In 1900, a request that the Ashanti people turn over the "golden stool" – the very symbol of Ashanti absolute monarchy governance to the Ashanti people.[2] The Kingdom of Ashanti gave no resistance and became semi-autonomous members of the British Empire. The Ashanti did later rebel against the British to fight the War of the Golden Stool (also known as the Yaa Asantewaa War) in 1900-01. In the end, the British were victorious; they exiled Asantewaa and other Asante leaders to the Seychelles to join Asante King Prempeh I. In January 1902, Britain finally designated Asanteman as a protectorate. Asanteman was restored to independence on 31 January 1935.[6]

Prempeh I spent time in his villa on Mahe from repatriation, the largest of the Seychelles in the Indian Ocean, the villa was formerly a huge plantation, covered with coconut trees, mango, breadfruit and orange trees as well as a two-story villa. Prempeh I villa, and 16 new wooden houses with sandy floors and roofed with corrugated iron-sheets were built in Seychelles and allocated for the various Asante nobles. Prempeh made an effort to educate himself in English and to make certain that the children received education.[3]

The King Asantehene Prempeh I once stated, "My Kingdom of Ashanti will never commit itself to any such policy of protection; Ashanti people and the Kingdom of Ashanti must remain an independent sovereign state as of old, and at the same time be friends with all white men".[3]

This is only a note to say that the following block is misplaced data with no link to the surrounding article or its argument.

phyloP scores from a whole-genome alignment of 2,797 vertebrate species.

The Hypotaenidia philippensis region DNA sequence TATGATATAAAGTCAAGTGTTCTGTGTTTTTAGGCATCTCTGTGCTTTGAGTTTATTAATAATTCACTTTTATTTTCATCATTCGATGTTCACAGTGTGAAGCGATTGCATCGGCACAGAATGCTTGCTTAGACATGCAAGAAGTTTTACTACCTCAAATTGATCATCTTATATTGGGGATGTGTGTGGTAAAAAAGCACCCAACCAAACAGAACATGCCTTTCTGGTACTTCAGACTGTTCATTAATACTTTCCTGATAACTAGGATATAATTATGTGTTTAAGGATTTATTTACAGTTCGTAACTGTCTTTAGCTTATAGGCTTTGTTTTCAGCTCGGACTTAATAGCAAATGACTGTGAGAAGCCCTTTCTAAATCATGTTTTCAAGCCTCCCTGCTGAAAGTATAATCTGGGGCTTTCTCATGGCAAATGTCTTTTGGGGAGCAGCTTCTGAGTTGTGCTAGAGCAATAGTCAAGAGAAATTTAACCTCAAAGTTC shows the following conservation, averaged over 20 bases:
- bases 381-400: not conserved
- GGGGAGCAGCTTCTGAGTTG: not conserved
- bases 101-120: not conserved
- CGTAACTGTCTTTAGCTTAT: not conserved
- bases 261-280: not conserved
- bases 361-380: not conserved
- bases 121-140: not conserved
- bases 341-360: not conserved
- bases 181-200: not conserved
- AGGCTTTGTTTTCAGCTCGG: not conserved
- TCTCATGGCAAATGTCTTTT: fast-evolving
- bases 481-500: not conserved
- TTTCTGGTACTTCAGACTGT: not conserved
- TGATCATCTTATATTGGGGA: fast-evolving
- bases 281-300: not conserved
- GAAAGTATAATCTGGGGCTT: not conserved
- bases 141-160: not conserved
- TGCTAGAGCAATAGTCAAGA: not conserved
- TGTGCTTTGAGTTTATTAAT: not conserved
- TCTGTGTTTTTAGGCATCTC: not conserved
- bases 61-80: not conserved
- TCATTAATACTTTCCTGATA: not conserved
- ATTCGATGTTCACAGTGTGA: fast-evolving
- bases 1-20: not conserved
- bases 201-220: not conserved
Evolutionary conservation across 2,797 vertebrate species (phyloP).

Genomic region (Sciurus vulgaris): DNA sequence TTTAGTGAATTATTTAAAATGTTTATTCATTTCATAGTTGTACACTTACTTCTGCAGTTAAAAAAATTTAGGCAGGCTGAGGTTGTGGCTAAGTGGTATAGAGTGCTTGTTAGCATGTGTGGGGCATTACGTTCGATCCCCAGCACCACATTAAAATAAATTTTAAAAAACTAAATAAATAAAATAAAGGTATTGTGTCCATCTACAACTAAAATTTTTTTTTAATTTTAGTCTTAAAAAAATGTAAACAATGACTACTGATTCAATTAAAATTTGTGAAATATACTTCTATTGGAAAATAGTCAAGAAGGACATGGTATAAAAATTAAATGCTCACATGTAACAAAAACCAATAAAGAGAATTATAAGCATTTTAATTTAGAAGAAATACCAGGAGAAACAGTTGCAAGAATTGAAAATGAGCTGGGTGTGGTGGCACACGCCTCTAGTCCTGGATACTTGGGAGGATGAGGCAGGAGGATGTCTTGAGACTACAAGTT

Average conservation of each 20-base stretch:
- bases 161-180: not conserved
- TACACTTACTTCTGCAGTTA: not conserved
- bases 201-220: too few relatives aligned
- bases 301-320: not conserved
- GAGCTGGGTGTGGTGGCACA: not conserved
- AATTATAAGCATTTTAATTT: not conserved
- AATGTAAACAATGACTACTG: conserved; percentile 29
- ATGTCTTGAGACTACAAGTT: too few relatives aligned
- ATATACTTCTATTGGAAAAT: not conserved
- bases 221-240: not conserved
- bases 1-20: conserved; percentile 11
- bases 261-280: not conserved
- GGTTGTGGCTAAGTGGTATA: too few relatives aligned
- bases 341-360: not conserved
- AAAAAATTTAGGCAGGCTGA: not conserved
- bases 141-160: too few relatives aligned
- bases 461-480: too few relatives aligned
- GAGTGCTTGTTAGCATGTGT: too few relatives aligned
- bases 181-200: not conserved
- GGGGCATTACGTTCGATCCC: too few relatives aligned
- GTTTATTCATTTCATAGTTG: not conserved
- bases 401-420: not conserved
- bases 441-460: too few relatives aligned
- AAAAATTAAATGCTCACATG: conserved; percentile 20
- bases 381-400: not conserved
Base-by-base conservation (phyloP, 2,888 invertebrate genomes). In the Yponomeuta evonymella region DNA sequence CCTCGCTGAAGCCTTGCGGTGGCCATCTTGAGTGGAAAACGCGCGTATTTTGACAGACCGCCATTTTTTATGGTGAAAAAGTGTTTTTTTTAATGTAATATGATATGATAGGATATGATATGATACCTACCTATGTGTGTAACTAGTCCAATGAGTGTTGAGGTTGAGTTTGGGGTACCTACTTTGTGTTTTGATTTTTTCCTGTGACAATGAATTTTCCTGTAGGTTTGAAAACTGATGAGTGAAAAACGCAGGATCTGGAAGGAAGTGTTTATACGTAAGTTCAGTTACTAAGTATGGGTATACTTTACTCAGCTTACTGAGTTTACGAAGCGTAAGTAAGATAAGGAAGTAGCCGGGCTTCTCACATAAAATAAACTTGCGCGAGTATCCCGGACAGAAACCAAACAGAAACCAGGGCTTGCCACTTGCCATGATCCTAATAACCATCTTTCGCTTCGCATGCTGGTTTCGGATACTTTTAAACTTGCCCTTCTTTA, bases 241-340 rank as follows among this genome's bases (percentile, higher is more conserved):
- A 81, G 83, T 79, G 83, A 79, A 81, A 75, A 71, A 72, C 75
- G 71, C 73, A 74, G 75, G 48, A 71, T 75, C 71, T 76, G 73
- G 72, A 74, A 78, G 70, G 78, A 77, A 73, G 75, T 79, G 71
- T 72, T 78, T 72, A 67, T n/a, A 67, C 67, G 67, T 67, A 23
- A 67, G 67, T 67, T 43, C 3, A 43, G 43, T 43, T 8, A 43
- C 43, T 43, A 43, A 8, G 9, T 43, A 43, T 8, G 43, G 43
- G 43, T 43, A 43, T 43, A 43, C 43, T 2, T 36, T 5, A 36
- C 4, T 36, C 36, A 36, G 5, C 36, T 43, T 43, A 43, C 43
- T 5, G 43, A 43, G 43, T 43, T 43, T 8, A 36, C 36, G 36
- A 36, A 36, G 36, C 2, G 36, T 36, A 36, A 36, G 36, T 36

DeathEdit

Upon Prempeh's death on 12 May 1931 he was succeeded by his heir apparent Prempeh II as Asantehene. He is buried in Kumasi.[3]

See alsoEdit

ReferencesEdit

  1. ^ Nana Prempeh I (1870-1931) Archived 2013-07-22 at the Wayback Machine. Blackhistorypages.net. Retrieved on 2016-12-26.
  2. ^ a b Robin Hallett (1974) Africa Since 1875: A Modern History. University of Michigan Press: Ann Arbor. p. 281.
  3. ^ a b c d e f Robin Hallett (1974) Africa Since 1875: A Modern History. University of Michigan Press: Ann Arbor. p. 28.
  4. ^ "The Downfall of Prepmeh" by Robert Baden-Powell, 1896, the American edition is available for download at http://www.thedump.scoutscan.com/dumpinventorybp.php
  5. ^ Corps History. The Royal Signals Museum
  6. ^ Ashanti Empire#Ashanti uprising of 1900 and since 1935

Further readingEdit

  • Walter Hansen (in German):Der Wolf, der nie schläft-Das abenteuerliche Leben des Lord Baden-Powell, published by Herder Freiburg-Basel-Vienna, 1985, p. 162 (Gruß, Pfiff und System der kleinen Gruppe) and p. 124, p. 126/27 (Die Krobos:Geheimbund an der Goldküste).
  • Topics in West African History, by A. Adu Boahen, Jacob F. Ade Ajayi, and Michael Tidy. Addison-Wesley, 1987.
  • African Glory, by J. C. Degraft-Johnson. Black Classic Press, 1986
  • The Downfall of Prempeh: A diary of life with the native levy in Ashanti 1895-96, by Lord Baden-Powell of Gilwell. The American edition is available for download at http://www.thedump.scoutscan.com/dumpinventorybp.php
  • Smithsonian Magazine

External linksEdit

External linksEdit